Applying C - Assembler
Written by Harry Fairhead   
Monday, 11 November 2019
Article Index
Applying C - Assembler
Rotate A Global
Adding Two Values
Rotate A Variable

Rotate a Global

Another good example is adding a rotate command to C. For x64 this is fairly easy and to rotate right by two bits you would use:

#include <stdio.h>
#include <stdlib.h>
int myA = 1;
int main(int argc, char** argv) {
    __asm__ (
            "pushq %rax \n\t;"
            "movl myA(%rip),%eax \n\t"
            "ror $2,%eax\n\t"
            "movl %eax,myA(%rip) \n\t"
            "popq %rax \n\t"
    printf("%X", myA);
    return (EXIT_SUCCESS);

Notice that you still have an overhead of pushing and popping the register, getting the value from the variable and putting it back again. If the compiler you are using recognizes the usual idiom for rotate then it is likely to generate faster code.

For the ARM, specifically Raspberry Pi:

#include <stdio.h>
#include <stdlib.h>
int myA = 1;
int main(int argc, char** argv) {
    __asm__ (
            "PUSH {r1,r2} \n\t"
            "ldr r2,=myA \n\t"
            "ldr r1,[r2] \n\t"
            "ror r1,r1,#2 \n\t"
            "str r1, [r2] \n\t"
            "POP {r1,r2} \n\t"
    printf("%X", myA);
    return (EXIT_SUCCESS);

Again, if the compiler recognizes the usual idiom for ror in C, it is likely to generate faster code.

You can carry on in this way, using the assembler output to guide how you should integrate your code with the generated code, but it isn't the best way to do the job. The problem is that it depends on the way the compiler works and this can change. Optimizations can also change the assembler output in ways that can break your code. A better way to do any complicated assembler task is to use the extended inline assembler command.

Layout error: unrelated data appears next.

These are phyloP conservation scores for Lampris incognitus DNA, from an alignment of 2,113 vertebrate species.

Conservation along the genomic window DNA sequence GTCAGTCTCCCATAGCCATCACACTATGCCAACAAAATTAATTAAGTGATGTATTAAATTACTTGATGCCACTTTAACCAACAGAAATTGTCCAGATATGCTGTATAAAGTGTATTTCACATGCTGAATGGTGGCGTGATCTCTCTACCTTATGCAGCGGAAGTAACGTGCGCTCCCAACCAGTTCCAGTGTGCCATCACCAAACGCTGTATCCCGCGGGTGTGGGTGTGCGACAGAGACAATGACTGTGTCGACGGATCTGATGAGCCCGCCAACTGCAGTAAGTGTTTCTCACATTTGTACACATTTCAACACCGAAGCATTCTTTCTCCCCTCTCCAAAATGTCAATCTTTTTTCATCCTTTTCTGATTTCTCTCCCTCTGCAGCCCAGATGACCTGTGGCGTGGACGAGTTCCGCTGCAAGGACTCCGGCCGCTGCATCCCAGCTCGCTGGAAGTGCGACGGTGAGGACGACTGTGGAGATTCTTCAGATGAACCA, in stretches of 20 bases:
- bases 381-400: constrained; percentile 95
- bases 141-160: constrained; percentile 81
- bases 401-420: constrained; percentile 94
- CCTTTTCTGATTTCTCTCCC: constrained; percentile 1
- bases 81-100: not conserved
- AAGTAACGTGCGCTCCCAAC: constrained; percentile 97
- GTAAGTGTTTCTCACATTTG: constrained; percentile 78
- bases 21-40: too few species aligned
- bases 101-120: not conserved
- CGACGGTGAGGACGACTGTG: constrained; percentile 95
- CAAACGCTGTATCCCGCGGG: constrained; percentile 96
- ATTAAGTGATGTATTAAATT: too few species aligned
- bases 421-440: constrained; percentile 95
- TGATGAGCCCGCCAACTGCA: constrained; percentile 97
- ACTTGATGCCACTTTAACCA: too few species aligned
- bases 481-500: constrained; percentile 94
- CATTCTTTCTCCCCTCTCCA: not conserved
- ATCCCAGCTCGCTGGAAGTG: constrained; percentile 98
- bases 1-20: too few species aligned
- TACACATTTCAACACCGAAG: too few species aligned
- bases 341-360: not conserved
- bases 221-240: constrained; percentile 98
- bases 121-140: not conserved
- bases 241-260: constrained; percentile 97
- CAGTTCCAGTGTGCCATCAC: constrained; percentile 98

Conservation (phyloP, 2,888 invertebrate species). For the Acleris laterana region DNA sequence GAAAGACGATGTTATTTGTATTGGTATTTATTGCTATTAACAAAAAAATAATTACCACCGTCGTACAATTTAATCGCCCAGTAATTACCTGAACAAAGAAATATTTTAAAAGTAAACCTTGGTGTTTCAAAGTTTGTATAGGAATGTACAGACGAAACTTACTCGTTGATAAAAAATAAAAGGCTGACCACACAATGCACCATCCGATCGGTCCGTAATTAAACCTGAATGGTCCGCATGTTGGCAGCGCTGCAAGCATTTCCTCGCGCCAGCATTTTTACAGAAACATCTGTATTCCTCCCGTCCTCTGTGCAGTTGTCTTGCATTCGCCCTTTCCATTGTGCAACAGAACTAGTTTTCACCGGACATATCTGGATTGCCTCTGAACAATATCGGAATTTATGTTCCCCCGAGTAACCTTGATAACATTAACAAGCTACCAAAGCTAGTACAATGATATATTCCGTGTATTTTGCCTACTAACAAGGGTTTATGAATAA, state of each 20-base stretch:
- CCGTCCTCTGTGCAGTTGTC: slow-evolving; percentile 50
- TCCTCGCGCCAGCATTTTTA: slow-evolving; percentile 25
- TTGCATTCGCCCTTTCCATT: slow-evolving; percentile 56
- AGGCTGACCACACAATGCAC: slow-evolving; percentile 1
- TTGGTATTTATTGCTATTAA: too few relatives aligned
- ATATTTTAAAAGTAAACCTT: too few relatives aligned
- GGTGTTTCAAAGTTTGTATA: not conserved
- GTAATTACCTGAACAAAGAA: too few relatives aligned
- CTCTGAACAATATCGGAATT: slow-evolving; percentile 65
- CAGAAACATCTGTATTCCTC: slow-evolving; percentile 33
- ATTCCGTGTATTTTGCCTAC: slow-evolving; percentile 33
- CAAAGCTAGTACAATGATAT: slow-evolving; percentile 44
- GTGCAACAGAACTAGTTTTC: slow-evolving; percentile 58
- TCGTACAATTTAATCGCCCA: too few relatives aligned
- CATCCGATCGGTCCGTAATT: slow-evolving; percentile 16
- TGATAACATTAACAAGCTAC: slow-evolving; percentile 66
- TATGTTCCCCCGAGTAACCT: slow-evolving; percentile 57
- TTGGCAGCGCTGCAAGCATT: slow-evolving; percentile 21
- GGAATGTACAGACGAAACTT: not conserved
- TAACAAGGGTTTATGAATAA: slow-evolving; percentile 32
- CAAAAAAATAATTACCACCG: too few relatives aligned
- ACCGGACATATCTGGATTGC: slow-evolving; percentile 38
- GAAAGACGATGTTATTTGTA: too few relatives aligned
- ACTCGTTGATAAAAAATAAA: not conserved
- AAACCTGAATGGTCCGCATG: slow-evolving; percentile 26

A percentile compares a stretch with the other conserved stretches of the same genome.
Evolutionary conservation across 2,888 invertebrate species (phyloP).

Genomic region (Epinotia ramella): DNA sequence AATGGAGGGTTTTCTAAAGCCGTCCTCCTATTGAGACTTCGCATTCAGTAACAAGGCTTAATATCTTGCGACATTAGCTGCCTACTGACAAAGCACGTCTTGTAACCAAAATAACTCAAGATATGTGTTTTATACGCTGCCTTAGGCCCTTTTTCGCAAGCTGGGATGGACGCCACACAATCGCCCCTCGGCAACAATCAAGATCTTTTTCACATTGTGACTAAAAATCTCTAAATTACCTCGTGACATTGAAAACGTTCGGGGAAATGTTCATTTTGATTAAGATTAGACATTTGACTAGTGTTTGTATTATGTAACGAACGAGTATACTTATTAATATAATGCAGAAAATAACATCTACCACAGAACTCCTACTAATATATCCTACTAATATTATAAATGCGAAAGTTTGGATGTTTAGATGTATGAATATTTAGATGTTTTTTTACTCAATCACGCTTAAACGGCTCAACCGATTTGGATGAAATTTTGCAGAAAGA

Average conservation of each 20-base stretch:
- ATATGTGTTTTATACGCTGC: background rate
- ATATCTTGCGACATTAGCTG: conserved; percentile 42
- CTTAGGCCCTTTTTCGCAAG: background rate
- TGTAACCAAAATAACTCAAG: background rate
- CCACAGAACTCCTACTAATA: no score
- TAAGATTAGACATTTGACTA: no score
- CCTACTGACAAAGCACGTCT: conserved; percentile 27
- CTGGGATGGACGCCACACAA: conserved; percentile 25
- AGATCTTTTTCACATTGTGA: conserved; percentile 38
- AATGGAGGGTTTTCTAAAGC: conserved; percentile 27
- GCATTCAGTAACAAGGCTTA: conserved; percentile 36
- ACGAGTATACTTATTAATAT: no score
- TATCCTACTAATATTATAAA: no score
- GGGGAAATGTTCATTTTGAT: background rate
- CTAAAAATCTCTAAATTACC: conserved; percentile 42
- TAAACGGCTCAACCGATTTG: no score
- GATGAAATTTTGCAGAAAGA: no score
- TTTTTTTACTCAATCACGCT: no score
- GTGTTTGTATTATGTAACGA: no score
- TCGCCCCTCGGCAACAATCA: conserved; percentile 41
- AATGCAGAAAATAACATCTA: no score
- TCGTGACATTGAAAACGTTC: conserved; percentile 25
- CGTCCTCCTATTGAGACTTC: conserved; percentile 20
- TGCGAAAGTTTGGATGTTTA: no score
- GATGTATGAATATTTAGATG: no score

Extended Asm

As the asm commands we have been using so far have been within a function, i.e. main, we are already using extended asm blocks, but there are some extras we can take advantage of. You can use special symbols to get the compiler to insert variable references, and even select registers, for you. In other words, you don't write finished, complete assembler to be inserted into the generated assembly language, you write an assembler template that the compiler completes for you.

The simplest of the extended forms of asm is:

__asm__( code template
         : output operand list
         : input operand list

This can only be used inside a function and it needs to be marked as volatile if it has no outputs as otherwise the compiler might optimize it away. The lists following the colons are optional. You can leave out a list by simply writing an empty list.

You might think that the operand lists would just be names of variables, but extended asm is more sophisticated and hence initially more confusing. It uses a system of "constraints" to help the compiler work out how to deal with the C variable. For example, a constraint of r tells the compiler to use a register for the operand. The compiler keeps a table of which registers are in use so that it can allocate a register to use to store the value without having to save and restore the register.